21 April 2011

Holy Thursday Foot Washing

The Church observes foot washing do so on the basis of the authoritative example and command of Jesus as found in the Gospel of John 13:1-15:
And before the feast of the passover, Jesus knowing that His hour hath come, that He may remove out of this world unto the Father, having loved His own who are in the world -- to the end He loved them. And supper being come, the devil already having put it into the heart of Judas of Simon, Iscariot, that he may deliver Him up, Jesus, knowing that all things the Father hath given to Him -- into His hands -- and that from God He came forth, and unto God He goeth, doth rise from the supper, and doth lay down his garments, and having taken a towel, he girded himself; afterward he putteth water into the basin, and began to wash the feet of his disciples, and to wipe with the towel with which he was being girded. He cometh, therefore, unto Simon Peter, and that one saith to him, `Sir, thou -- dost Thou wash my feet?' Jesus answered and said to him, `That which I do thou hast not known now, but thou shalt know after these things;' Peter saith to him, `Thou mayest not wash my feet -- to the age.' Jesus answered him, `If I may not wash thee, thou hast no part with me.' Simon Peter saith to him, `Sir, not my feet only, but also the hands and the head.' Jesus saith to him, `He who hath been bathed hath no need, save to wash his feet, for he is clean altogether; and ye are clean, but not all;' for He knew him who is delivering him up; because of this He said, `Ye are not all clean.' When, therefore, He washed their feet, and took His garments, having reclined at meat again, He said to them, `Do ye know what I have done to you? Ye call me, "The Teacher" and "The Lord", and ye say well, for I am; if then I did wash your feet -- the Lord and the Teacher -- ye also ought to wash one another's feet. For I have given thee an example, that ye should do as I have done to ye. Verily, verily, I say unto ye, the servant is not greater than his lord; neither he that is sent greater than he that sent him. If ye know these things, happy are ye if ye do them.
Jesus demonstrates the custom of the time when he comments on the' lack of hospitality in one Pharisees' home by not providing water to wash his feet:
Then he turned toward the woman and said to Simon, "Do you see this woman? I came into your house. You did not give me any water for my feet, but she wet my feet with her tears and wiped them with her hair - Luke 7:44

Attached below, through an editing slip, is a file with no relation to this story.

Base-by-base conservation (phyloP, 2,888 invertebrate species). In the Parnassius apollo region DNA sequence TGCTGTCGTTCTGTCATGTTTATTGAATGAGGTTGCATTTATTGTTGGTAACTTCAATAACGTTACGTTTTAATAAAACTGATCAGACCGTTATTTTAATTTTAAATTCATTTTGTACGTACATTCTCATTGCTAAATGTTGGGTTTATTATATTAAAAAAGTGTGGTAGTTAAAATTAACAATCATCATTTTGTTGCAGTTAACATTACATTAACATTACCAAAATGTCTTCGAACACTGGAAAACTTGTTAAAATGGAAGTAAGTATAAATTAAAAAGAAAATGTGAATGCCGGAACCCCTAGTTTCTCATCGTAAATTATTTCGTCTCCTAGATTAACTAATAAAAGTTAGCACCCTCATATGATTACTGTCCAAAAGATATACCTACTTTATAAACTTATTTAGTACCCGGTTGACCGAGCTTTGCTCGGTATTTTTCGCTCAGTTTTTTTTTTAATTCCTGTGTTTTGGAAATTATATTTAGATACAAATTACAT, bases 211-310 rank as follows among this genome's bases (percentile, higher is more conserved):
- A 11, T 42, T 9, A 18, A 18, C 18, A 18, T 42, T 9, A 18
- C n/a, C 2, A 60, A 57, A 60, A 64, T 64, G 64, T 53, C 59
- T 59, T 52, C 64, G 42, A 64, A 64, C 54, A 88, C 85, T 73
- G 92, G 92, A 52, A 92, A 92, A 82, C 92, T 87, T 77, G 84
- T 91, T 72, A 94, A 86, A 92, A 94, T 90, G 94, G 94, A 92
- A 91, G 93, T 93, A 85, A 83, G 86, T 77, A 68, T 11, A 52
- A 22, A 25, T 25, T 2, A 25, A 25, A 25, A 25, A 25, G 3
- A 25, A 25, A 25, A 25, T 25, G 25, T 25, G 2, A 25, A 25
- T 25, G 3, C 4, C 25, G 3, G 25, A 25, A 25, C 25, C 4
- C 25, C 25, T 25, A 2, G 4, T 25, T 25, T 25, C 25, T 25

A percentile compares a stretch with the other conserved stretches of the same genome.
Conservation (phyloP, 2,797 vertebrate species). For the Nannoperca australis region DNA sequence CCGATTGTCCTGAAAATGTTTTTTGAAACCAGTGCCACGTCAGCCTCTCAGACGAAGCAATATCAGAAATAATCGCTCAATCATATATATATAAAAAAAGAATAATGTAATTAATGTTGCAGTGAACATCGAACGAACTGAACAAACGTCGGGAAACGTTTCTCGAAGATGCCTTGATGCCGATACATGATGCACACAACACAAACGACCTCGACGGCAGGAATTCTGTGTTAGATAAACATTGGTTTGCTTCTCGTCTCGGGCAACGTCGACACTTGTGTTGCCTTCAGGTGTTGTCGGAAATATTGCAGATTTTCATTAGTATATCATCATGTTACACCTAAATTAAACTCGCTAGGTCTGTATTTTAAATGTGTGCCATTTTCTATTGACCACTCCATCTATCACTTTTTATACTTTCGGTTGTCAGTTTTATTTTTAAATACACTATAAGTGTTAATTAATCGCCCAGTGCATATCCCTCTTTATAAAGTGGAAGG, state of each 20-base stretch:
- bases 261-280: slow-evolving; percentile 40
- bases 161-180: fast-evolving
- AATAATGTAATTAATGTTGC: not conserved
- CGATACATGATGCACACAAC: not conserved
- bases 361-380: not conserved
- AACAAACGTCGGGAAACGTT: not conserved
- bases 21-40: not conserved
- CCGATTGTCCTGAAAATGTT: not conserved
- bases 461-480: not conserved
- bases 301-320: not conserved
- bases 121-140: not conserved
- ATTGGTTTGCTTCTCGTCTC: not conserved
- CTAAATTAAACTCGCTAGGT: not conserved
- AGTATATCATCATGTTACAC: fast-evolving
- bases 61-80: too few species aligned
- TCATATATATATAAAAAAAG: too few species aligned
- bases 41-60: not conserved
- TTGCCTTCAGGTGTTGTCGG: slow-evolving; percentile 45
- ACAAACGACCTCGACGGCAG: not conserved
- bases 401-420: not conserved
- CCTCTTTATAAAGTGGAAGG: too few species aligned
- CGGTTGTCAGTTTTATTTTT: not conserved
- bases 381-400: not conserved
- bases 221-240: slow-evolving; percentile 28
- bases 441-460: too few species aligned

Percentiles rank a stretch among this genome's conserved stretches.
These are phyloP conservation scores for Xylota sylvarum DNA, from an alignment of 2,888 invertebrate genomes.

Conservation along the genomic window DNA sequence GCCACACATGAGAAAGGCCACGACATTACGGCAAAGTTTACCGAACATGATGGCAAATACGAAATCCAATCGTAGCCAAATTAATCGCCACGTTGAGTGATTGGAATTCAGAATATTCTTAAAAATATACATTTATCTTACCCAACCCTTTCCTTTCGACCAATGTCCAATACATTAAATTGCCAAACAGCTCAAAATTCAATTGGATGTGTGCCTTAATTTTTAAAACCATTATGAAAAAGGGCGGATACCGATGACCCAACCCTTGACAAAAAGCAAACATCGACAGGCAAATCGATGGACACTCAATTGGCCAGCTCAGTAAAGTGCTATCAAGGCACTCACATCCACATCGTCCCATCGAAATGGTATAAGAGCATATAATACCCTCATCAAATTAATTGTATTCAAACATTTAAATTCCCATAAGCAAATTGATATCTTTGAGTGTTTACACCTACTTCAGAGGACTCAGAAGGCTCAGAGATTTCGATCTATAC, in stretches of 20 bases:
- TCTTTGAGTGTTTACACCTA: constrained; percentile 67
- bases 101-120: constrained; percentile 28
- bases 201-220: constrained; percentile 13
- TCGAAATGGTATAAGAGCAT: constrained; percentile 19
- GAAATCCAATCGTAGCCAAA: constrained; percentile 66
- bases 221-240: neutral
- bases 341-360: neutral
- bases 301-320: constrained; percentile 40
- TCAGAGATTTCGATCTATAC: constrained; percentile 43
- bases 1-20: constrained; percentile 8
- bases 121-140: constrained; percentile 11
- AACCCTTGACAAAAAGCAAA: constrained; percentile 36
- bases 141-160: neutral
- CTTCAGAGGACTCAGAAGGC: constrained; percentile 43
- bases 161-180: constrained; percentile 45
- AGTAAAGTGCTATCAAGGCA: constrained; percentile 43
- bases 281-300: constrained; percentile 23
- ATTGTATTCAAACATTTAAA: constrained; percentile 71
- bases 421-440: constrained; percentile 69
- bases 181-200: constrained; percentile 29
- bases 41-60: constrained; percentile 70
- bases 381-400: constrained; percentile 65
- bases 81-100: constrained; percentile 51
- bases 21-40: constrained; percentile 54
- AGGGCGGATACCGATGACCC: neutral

The Bible records washing of the saint's feet being practiced by the early Orthodox Church in I Timothy 5:10 in reference to piety, submission and humility.

The Eastern Orthodox and Eastern Catholic Churches practice the ritual of the Washing of Feet on Holy and Great Thursday (Maundy Thursday) according to their ancient rites. The service may be performed either by a bishop, washing the feet of twelve priests; or by an Hegumen (Abbot) washing the feet of twelve members of the brotherhood of his monastery. The ceremony takes place at the end of the Divine Liturgy.

After Holy Communion, and before the dismissal, the brethren all go in procession to the place where the Washing of Feet is to take place (it may be in the center of the nave, in the narthex, or a location outside). After a psalm and some troparia (hymns) an ektenia (litany) is recited, and the bishop or abbot reads a prayer. Then the deacon reads the account in the Gospel of John, while the clergy perform the roles of Christ and his apostles as each action is chanted by the deacon. The deacon stops when the dialogue between Jesus and Peter begins. The senior-ranking clergyman among those whose feet are being washed speaks the words of Peter, and the bishop or abbot speaks the words of Jesus. Then the bishop or abbot himself concludes the reading of the Gospel, after which he says another prayer and sprinkles all of those present with the water that was used for the foot washing. The procession then returns to the church and the final dismissal is given as normal.

Foot washing rites are also observed in the Oriental Orthodox churches on Maundy Thursday.
In the Coptic Orthodox Church the service is performed by the parish priest, not just by a bishop or hegumen. He blesses the water for the foot washing with the cross, just as he would for blessing holy water and he washes the feet of the entire congregation.

In the Indian Orthodox or Malankara Orthodox Church, this service is performed only by a bishop. This is done most ceremoniously as the Bishop does this in the midst of the reading of the Scripture (Evangelion). There will be some 12 selected persons, both priests and the lay people, and the Bishop will wash and kiss the feet of those 12 persons. After this the eldest of the priest washes the Bishop's feet. It is not merely a dramatization of the past event. Further it is a prayer where the whole congregation prays to wash and cleanse them of their sins.

Many Baptists observe the literal washing of feet as a third ordinance. The communion and foot washing service is practiced regularly by members of the Separate Baptists in Christ, General Association of Baptists, Free Will Baptists, Primitive Baptists, Union Baptists, Old Regular Baptist, Christian Baptist Church of God, Church of God (Cleveland, Tennessee), Brethren in Christ,. Feet washing is also practiced as a third ordinance by many United Baptists, General Baptists, and Independent Baptists.


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